It’s hard to pick out favourite tracks here, as just about everything is great. I honestly can’t point to a bad song on the album, and every time I listen to it the whole just gets so much better than the sum of its parts: yeah, “A tower of silence” is one of those albums that’s best appreciated when listened to in one sitting, as one piece of music or suite. Tolling bells become something of a recurring motif throughout, not surprisingly given the mostly death/afterlife inspired lyrics, and in this way, lyrically only not musically, I see parallels with both Arena’s and Kamelot’s last albums, though I did mention that I found the latter’s “Silverthorn” to be one of the saddest and bleakest albums I have ever heard. Anubis somehow manage to avoid the trap of being too down, too morose, which is quite a feat given the fact that they’re talking here about a child dying alone and unloved.

But the music is uplifting and powerful, and if you choose to look beyond or ignore the lyrics, if you’re the sort of person that can do that (I can’t) then you have one incredible album of symphonic prog music that shows a band who are barely known even though they’ve been together almost ten years now, and who surely have a hell of a bright future ahead of them, if only someone will give them their big break.

I hear a lot of Arena here, especially in the faster sections of the songs, a definite Supertramp influence circa “Crime of the century”, and even nineties Genesis at times, and yet Anubis are not just ripping off the old masters or the new pretenders: they have a sound all their own that really has to be heard to be appreciated and is hard to compare. Listen to the starkly beautiful piano passage in the twelfth minute of the seventeen-minute opener, or the close vocal harmonies on “This final resting place”, or indeed the glockenspiel and harpsichord melody on the short but gorgeous “Weeping willow”. Oh, and let’s not forget the incandescent sax solo that leads out “The holy innocent”, where the (uncredited) sax player gives John Helliwell of Supertramp a run for his money! You can’t help but be impressed. The band are also somewhat unique in having not one, not two, but three guitar players, something that can happen in metal bands but seldom occurs in prog ones. It certainly adds a whole new layer of sound to the music, though it does make it hard for a poor reviewer like me to give credit where credit is due, as there’s no way to know who exactly is playing that great solo or passage.

The Arena sound comes through quite strongly in the abovementioned “This final resting place”, which in parts reminds me of their “Purgatory Road” off the “Pepper’s ghost” album, with some eerie sound effect closing it out that brings to mind recently-reviewed instrumental prog metal combo Caves of Glass, or Marillion spinoff Edison’s Children. If I had to pick a highlight (don’t make me! Oh well if I must…) it would probably be between the ten-minute title track, with another beautifully stark piano line driving it and mournful backing vocals against a sumptuous synth and guitar melody, closer “All that is” or the wonderful “The holy innocent”. There: told you not to make me choose! It’s just impossible.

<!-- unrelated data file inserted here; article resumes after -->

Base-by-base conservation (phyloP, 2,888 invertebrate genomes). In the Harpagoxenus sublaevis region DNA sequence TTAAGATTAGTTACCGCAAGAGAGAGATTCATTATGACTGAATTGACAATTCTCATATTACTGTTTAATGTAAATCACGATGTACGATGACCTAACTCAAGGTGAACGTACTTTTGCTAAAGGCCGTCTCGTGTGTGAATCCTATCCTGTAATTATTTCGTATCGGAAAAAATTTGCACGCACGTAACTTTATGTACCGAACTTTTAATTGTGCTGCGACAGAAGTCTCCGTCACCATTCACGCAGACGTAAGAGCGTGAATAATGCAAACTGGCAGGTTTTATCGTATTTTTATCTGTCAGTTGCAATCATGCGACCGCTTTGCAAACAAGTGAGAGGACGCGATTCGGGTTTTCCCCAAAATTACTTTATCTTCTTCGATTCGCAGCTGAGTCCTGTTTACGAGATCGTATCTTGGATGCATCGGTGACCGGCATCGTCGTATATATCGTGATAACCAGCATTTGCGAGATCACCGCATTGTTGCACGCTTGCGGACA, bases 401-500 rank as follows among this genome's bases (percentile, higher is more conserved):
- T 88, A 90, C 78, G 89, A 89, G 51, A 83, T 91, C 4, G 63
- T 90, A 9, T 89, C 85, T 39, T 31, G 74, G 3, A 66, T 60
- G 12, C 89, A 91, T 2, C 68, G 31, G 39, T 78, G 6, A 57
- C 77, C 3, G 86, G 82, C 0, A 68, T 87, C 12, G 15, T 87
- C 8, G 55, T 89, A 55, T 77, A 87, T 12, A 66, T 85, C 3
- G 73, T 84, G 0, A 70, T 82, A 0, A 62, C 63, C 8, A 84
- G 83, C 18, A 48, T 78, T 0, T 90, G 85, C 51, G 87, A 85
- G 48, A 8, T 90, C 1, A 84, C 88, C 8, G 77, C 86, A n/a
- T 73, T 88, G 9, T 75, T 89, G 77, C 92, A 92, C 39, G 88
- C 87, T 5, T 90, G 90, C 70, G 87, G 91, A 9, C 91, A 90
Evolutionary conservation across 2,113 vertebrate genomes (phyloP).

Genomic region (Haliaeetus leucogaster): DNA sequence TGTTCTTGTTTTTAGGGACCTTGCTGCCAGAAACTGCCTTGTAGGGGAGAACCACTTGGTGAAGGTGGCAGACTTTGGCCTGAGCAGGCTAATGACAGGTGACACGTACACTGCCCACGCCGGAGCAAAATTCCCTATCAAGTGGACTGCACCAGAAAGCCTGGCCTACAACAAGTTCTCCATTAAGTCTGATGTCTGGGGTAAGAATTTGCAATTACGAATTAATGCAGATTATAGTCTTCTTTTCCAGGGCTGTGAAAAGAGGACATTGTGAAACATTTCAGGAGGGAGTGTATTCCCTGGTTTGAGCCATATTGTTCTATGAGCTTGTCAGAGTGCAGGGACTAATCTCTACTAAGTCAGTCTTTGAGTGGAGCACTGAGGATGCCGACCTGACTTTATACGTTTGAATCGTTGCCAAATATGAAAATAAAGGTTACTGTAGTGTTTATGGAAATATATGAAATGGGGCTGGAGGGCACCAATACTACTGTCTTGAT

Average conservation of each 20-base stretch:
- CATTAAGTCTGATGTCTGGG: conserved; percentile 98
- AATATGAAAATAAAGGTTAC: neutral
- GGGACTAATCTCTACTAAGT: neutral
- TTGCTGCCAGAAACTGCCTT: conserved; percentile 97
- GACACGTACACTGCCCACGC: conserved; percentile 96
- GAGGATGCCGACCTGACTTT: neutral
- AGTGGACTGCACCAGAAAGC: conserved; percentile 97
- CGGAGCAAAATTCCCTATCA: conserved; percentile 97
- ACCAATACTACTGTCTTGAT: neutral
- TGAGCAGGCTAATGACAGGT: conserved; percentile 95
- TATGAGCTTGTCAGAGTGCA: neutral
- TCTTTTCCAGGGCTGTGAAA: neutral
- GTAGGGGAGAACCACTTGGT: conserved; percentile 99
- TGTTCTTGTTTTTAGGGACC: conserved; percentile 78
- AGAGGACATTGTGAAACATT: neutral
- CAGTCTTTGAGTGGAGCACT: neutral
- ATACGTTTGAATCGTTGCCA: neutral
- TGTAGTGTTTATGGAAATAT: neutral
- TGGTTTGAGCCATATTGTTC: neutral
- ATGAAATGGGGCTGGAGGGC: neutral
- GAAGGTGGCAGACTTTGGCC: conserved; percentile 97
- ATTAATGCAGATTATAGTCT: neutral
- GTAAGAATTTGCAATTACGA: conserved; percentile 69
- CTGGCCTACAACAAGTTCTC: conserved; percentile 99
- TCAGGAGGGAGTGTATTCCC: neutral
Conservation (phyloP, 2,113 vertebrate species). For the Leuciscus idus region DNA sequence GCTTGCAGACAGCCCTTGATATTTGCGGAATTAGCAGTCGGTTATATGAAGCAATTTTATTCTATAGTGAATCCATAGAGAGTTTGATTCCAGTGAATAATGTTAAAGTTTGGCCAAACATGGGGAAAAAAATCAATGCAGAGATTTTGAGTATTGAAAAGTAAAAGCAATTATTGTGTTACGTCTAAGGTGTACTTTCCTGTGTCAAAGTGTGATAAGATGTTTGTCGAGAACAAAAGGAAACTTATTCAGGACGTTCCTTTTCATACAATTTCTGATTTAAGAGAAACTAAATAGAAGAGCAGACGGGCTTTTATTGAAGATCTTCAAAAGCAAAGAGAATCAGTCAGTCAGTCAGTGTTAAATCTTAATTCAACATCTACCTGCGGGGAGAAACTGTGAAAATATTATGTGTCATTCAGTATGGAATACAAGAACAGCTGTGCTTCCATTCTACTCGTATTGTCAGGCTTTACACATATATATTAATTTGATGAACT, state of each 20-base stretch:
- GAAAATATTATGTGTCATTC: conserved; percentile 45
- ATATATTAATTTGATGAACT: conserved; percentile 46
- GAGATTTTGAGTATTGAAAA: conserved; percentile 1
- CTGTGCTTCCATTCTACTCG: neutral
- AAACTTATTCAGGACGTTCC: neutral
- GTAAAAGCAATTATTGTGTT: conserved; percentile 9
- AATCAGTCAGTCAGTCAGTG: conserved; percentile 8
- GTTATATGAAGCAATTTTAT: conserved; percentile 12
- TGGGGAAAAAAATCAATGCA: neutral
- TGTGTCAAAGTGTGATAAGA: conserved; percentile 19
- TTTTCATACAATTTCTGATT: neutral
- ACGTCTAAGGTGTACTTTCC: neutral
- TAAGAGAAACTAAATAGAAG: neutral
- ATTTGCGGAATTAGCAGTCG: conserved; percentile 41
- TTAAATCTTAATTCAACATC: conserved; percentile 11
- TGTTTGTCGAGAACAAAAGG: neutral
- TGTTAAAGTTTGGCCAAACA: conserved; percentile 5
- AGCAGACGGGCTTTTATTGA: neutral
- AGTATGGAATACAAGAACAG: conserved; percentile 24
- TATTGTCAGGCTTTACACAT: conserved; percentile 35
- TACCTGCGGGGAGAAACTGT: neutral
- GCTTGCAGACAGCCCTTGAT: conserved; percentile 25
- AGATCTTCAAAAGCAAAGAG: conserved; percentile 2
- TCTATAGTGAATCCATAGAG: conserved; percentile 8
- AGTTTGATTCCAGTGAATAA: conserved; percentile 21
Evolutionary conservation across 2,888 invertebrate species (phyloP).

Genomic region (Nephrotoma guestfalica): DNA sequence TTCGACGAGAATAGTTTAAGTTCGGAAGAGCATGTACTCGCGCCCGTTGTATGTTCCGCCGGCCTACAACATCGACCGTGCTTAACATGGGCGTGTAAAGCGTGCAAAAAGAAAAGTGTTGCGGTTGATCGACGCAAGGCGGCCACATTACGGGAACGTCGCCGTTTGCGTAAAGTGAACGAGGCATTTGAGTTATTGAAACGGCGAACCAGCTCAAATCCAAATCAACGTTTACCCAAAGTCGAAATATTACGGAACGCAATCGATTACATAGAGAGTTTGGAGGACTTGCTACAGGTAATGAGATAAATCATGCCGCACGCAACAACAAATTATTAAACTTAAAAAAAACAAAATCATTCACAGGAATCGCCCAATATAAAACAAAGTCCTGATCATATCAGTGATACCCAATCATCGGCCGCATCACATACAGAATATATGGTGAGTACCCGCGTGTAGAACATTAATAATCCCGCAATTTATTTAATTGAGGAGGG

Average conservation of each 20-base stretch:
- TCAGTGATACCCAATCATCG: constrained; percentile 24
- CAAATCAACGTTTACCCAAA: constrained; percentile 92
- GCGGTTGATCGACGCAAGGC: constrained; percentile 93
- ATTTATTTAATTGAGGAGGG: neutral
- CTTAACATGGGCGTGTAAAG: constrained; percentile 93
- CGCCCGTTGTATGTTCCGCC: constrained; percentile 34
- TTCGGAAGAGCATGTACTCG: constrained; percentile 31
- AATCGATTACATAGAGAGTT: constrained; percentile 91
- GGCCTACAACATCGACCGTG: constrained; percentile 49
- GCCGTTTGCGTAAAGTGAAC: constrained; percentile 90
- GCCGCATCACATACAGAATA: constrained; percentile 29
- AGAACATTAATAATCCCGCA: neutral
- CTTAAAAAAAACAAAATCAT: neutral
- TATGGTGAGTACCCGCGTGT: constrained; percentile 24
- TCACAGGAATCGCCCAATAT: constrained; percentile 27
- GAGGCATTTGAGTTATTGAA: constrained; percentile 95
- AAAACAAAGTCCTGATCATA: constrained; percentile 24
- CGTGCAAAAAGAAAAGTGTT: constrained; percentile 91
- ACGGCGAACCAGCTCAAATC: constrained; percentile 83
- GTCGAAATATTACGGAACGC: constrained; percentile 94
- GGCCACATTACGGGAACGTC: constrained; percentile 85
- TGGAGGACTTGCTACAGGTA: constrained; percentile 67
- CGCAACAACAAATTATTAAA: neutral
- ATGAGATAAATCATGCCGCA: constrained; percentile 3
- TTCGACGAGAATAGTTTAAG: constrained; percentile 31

Just as impossible as it is to stop playing this album once you’ve heard it. Oh hell: one more spin can’t hurt, can it?
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Old 12-29-2013, 08:03 PM   #7 (permalink)
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Leave it to Trollheart to yet again make a thread that I will instantly get attached to. I'm sorry, i'm like a leech for the thirst of Trollheart threads.
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Old 12-30-2013, 12:40 AM   #8 (permalink)
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Never heard of this band before. Just skimmed through the song but it sounds great!
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Old 12-30-2013, 04:54 AM   #9 (permalink)
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Exactly my point. I downloaded the album in a collection and have had it on my computer for probably a year or more, then just needed something to listen to when I was out and this was about the only thing left on my Zen. All I can say is I was totally floored! How can talent of this quality go unnoticed? It's just criminal!

Glad you liked it: their album is available from their bandcamp home here A Tower Of Silence | Bird's Robe Records
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Old 12-30-2013, 05:52 AM   #10 (permalink)
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Sounds good. I pretty much love your texts- keep them coming.